Although the trend to later childbearing in more developed societies has been extensively studied, its causes are neither well understood nor well documented. The individual-level association between education and the timing of childbearing is well established, but few studies have quantified the contribution of rising education to aggregate change in birth timing. Using model-based rates and standardization, we show that educational expansion accounts for most of the shift to later ages at first birth between 1970 and 1998/2000 in Britain, France, and Belgium. Compositional change explains much of the decline in first birth rates at younger ages and some of the increase in rates at older ages. Structural change is separated into two factors: change in composition by time spent in education and by duration since leaving education. We argue that the link between educational expansion and the trend to later childbearing is likely to be largely causal.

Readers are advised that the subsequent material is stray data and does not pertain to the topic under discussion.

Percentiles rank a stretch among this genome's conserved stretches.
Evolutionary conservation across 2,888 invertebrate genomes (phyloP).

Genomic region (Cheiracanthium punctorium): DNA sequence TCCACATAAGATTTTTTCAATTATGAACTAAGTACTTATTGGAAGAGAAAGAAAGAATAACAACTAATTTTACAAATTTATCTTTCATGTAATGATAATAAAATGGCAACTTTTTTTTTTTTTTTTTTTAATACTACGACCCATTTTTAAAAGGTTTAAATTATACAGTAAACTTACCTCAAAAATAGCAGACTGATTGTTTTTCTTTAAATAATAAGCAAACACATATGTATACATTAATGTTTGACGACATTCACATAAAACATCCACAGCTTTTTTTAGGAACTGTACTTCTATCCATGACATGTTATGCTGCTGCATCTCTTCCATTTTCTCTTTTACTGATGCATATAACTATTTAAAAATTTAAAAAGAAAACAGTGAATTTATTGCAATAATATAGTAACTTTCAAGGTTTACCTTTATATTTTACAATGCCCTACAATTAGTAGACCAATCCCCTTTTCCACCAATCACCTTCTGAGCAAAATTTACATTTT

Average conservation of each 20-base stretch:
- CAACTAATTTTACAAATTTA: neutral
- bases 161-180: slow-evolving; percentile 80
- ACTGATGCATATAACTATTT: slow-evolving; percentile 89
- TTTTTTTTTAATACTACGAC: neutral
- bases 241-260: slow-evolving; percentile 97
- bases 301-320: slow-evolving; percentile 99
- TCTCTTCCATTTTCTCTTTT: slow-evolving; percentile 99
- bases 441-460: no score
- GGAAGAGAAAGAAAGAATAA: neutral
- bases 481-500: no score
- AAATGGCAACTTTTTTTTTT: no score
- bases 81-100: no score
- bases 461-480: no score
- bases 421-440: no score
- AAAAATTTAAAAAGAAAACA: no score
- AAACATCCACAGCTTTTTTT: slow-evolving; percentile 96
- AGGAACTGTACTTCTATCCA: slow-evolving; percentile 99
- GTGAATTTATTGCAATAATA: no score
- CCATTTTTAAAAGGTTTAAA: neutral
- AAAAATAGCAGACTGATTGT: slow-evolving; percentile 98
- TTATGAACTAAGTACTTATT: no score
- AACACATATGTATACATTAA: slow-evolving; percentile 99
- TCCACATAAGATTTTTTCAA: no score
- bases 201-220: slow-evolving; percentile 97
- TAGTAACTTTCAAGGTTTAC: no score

Published in a peer-reviewed journal of the Population Council. Karel Neels is Associate Professor of Statistics and Demography, University of Antwerp, Antwerp, Belgium. Mike Murphy is Professor of Demography, Department of Social Policy, London School of Economics. Máire Ní Bhrolcháin is Visiting Professor of Demography, Faculty of Social, Human and Mathematical Sciences, University of Southampton. Éva Beaujouan is Research Scientist, Wittgenstein Centre for Demography and Global Human Capital, Vienna Institute of Demography.